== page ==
THUNDER BAY — Landowners along the route of a controversial transmission line will learn this week what Hydro One thinks about a proposed alternate corridor.
A spokesperson for a group of residents is expressing concerns even before Hydro reveals the results of its evaluation.
The utility previously identified its preferred path for the 230-kilovolt Waasigan transmission line between Thunder Bay, Atikokan and Dryden, which would parallel an existing line through the Kaministiquia area.
Affected property-owners are being offered compensation, but at meetings organized by the citizens group Neighbours on the Line, some Kam residents have spoken out against the plan, saying they don't want to surrender any more of the land where they have built their homes.
Others are concerned about the environmental and human health impacts.
Last month, the group proposed a route that would take the power line north of Dog Lake and avoid Kaministiquia completely.
Hydro One committed to examining its feasibility, and has now invited stakeholders to a pair of meetings where it will share its findings.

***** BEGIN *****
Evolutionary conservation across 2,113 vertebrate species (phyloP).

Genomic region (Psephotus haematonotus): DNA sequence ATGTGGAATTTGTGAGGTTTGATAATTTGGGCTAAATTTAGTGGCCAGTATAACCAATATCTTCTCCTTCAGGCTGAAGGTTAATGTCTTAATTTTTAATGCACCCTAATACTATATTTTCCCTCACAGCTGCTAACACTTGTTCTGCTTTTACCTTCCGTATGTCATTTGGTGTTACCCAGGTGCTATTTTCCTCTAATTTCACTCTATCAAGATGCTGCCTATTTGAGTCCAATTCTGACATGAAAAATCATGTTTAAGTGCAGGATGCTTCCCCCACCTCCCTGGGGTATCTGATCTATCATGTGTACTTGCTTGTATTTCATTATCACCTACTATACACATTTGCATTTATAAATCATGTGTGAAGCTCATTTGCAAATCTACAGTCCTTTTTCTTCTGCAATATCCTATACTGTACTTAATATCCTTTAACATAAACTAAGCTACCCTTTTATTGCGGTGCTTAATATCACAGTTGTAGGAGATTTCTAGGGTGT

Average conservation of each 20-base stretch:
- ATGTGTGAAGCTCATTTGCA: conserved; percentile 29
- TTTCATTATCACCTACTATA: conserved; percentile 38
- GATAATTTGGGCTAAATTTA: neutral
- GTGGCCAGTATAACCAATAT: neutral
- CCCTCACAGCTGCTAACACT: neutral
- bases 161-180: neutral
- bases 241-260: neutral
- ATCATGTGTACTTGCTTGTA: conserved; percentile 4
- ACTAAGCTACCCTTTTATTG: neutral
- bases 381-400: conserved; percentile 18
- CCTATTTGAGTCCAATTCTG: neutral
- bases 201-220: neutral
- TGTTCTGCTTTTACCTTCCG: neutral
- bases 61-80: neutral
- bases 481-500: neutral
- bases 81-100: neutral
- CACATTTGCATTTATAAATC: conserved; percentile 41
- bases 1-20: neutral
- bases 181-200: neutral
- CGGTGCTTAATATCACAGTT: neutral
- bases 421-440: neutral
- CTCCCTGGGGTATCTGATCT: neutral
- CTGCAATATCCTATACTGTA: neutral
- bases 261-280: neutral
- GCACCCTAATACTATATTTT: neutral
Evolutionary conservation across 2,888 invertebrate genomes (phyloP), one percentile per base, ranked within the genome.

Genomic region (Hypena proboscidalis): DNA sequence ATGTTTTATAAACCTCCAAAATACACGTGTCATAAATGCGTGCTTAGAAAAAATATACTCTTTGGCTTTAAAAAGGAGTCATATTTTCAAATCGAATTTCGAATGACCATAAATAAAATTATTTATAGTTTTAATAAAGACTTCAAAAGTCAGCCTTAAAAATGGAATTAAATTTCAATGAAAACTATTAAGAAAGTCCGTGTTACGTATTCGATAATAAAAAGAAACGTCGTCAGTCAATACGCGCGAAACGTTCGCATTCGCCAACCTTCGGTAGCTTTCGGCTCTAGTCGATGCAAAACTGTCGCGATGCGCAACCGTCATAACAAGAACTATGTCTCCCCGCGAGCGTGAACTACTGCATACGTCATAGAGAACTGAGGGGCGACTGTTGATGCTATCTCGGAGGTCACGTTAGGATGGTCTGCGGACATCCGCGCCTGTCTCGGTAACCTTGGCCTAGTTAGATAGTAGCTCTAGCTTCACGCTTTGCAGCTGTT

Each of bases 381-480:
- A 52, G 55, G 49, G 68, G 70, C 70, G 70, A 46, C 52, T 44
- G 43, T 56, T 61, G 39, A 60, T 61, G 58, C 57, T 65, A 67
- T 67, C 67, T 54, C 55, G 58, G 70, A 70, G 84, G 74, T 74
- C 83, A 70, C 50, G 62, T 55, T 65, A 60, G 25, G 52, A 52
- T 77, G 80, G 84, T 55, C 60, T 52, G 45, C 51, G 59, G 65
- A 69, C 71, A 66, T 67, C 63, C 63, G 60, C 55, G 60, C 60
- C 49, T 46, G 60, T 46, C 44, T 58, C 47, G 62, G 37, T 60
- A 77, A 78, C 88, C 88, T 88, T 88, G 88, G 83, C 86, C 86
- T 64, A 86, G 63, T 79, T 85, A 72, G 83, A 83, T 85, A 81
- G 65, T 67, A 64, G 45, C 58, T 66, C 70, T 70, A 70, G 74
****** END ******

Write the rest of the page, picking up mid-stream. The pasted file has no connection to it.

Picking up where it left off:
The sessions are scheduled for 3 p.m. Tuesday and 10 a.m. Wednesday at the Kam Community Centre.
Neighbours on the Line spokesperson Michelle Hamer indicated Monday that she's not sure what to expect from Hydro's analysis, but she's worried.
She said the route the utility has already identified was chosen without any consideration for "the human impact" of the project, something she believes should be included in the assessment criteria.
Hamer said Hydro agreed to provide a breakdown of the criteria it used before revealing its evaluation of the alternate route, but has failed to do so.
She's also displeased with the short notice of the meetings and with the fact they are being held during the day, when many residents will be at work.
A Hydro One representative was not immediately available for comment but a spokesperson said officials would speak to the media after the first public session on Tuesday.
Under Ontario law, the utility could apply to expropriate private property for the Waasigan line.
The project would bring 350 additional megawatts of electricity to Northwestern Ontario, which is more than two times what it takes to supply power to the City of Thunder Bay.
Hydro One expects to submit the final environmental assessment for the project to the Ministry of the Environment, Conservation and Parks in the coming months, and hopes to receive approval from the Ontario Energy Board next year to begin construction.
The Waasigan Transmission Line is a 50/50 joint venture between Hydro One and eight First Nations. Former Fort William First Nation Chief Peter Collins is the CEO of Chi Mino Ozhitoowin, the First Nations partnership involved in the agreement.